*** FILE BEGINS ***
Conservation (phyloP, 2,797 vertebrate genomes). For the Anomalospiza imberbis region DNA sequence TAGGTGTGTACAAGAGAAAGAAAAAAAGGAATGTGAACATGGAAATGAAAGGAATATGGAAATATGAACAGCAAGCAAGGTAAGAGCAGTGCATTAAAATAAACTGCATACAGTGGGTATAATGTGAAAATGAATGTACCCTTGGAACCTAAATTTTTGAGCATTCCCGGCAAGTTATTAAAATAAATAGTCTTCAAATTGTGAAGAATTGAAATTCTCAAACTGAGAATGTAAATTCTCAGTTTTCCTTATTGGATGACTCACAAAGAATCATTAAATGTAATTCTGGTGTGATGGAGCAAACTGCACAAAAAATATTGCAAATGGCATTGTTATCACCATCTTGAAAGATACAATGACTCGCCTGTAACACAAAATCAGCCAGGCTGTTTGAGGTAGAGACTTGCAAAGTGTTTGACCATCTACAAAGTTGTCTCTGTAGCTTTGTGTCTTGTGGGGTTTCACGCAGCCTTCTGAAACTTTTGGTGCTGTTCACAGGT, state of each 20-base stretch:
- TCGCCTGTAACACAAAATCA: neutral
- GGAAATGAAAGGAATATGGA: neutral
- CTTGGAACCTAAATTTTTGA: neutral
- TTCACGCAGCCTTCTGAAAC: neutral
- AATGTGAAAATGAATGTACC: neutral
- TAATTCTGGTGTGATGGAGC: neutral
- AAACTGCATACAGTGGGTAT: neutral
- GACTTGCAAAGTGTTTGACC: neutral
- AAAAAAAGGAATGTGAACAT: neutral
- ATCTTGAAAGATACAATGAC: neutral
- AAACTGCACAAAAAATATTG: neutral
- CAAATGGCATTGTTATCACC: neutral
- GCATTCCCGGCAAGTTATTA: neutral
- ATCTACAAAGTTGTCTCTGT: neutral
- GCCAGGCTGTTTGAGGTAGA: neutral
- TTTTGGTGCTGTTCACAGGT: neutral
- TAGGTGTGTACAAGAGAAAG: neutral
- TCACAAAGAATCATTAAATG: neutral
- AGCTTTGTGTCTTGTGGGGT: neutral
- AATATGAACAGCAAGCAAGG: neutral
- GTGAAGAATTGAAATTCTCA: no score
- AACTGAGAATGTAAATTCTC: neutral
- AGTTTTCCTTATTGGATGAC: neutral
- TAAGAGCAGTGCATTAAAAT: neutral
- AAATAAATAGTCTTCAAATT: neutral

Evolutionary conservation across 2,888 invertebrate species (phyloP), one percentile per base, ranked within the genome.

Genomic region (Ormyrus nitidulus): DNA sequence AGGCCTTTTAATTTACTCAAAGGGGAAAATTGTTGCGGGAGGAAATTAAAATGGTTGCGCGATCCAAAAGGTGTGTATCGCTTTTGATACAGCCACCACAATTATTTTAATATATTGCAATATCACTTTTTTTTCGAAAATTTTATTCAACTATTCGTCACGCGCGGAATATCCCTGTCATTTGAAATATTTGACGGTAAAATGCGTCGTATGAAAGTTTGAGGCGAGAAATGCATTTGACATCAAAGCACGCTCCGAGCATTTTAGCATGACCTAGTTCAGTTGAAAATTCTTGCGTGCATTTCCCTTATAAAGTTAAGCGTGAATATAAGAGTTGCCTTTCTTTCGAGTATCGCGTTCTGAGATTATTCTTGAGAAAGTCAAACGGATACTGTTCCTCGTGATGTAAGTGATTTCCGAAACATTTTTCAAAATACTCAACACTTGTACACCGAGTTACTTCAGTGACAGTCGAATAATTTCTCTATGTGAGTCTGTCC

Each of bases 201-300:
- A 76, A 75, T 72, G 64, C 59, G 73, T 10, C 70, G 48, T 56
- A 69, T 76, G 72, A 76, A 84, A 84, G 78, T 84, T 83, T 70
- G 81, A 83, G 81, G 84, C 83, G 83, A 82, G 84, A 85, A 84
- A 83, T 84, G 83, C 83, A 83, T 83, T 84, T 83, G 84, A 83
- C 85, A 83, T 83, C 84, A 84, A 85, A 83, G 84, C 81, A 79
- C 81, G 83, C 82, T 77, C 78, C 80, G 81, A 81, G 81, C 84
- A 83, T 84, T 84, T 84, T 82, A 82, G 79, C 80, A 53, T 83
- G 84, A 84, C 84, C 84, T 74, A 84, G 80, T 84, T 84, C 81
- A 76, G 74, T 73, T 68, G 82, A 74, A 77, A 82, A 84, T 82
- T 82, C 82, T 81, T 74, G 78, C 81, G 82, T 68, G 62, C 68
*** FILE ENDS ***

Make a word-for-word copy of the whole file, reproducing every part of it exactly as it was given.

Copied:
Conservation (phyloP, 2,797 vertebrate genomes). For the Anomalospiza imberbis region DNA sequence TAGGTGTGTACAAGAGAAAGAAAAAAAGGAATGTGAACATGGAAATGAAAGGAATATGGAAATATGAACAGCAAGCAAGGTAAGAGCAGTGCATTAAAATAAACTGCATACAGTGGGTATAATGTGAAAATGAATGTACCCTTGGAACCTAAATTTTTGAGCATTCCCGGCAAGTTATTAAAATAAATAGTCTTCAAATTGTGAAGAATTGAAATTCTCAAACTGAGAATGTAAATTCTCAGTTTTCCTTATTGGATGACTCACAAAGAATCATTAAATGTAATTCTGGTGTGATGGAGCAAACTGCACAAAAAATATTGCAAATGGCATTGTTATCACCATCTTGAAAGATACAATGACTCGCCTGTAACACAAAATCAGCCAGGCTGTTTGAGGTAGAGACTTGCAAAGTGTTTGACCATCTACAAAGTTGTCTCTGTAGCTTTGTGTCTTGTGGGGTTTCACGCAGCCTTCTGAAACTTTTGGTGCTGTTCACAGGT, state of each 20-base stretch:
- TCGCCTGTAACACAAAATCA: neutral
- GGAAATGAAAGGAATATGGA: neutral
- CTTGGAACCTAAATTTTTGA: neutral
- TTCACGCAGCCTTCTGAAAC: neutral
- AATGTGAAAATGAATGTACC: neutral
- TAATTCTGGTGTGATGGAGC: neutral
- AAACTGCATACAGTGGGTAT: neutral
- GACTTGCAAAGTGTTTGACC: neutral
- AAAAAAAGGAATGTGAACAT: neutral
- ATCTTGAAAGATACAATGAC: neutral
- AAACTGCACAAAAAATATTG: neutral
- CAAATGGCATTGTTATCACC: neutral
- GCATTCCCGGCAAGTTATTA: neutral
- ATCTACAAAGTTGTCTCTGT: neutral
- GCCAGGCTGTTTGAGGTAGA: neutral
- TTTTGGTGCTGTTCACAGGT: neutral
- TAGGTGTGTACAAGAGAAAG: neutral
- TCACAAAGAATCATTAAATG: neutral
- AGCTTTGTGTCTTGTGGGGT: neutral
- AATATGAACAGCAAGCAAGG: neutral
- GTGAAGAATTGAAATTCTCA: no score
- AACTGAGAATGTAAATTCTC: neutral
- AGTTTTCCTTATTGGATGAC: neutral
- TAAGAGCAGTGCATTAAAAT: neutral
- AAATAAATAGTCTTCAAATT: neutral

Evolutionary conservation across 2,888 invertebrate species (phyloP), one percentile per base, ranked within the genome.

Genomic region (Ormyrus nitidulus): DNA sequence AGGCCTTTTAATTTACTCAAAGGGGAAAATTGTTGCGGGAGGAAATTAAAATGGTTGCGCGATCCAAAAGGTGTGTATCGCTTTTGATACAGCCACCACAATTATTTTAATATATTGCAATATCACTTTTTTTTCGAAAATTTTATTCAACTATTCGTCACGCGCGGAATATCCCTGTCATTTGAAATATTTGACGGTAAAATGCGTCGTATGAAAGTTTGAGGCGAGAAATGCATTTGACATCAAAGCACGCTCCGAGCATTTTAGCATGACCTAGTTCAGTTGAAAATTCTTGCGTGCATTTCCCTTATAAAGTTAAGCGTGAATATAAGAGTTGCCTTTCTTTCGAGTATCGCGTTCTGAGATTATTCTTGAGAAAGTCAAACGGATACTGTTCCTCGTGATGTAAGTGATTTCCGAAACATTTTTCAAAATACTCAACACTTGTACACCGAGTTACTTCAGTGACAGTCGAATAATTTCTCTATGTGAGTCTGTCC

Each of bases 201-300:
- A 76, A 75, T 72, G 64, C 59, G 73, T 10, C 70, G 48, T 56
- A 69, T 76, G 72, A 76, A 84, A 84, G 78, T 84, T 83, T 70
- G 81, A 83, G 81, G 84, C 83, G 83, A 82, G 84, A 85, A 84
- A 83, T 84, G 83, C 83, A 83, T 83, T 84, T 83, G 84, A 83
- C 85, A 83, T 83, C 84, A 84, A 85, A 83, G 84, C 81, A 79
- C 81, G 83, C 82, T 77, C 78, C 80, G 81, A 81, G 81, C 84
- A 83, T 84, T 84, T 84, T 82, A 82, G 79, C 80, A 53, T 83
- G 84, A 84, C 84, C 84, T 74, A 84, G 80, T 84, T 84, C 81
- A 76, G 74, T 73, T 68, G 82, A 74, A 77, A 82, A 84, T 82
- T 82, C 82, T 81, T 74, G 78, C 81, G 82, T 68, G 62, C 68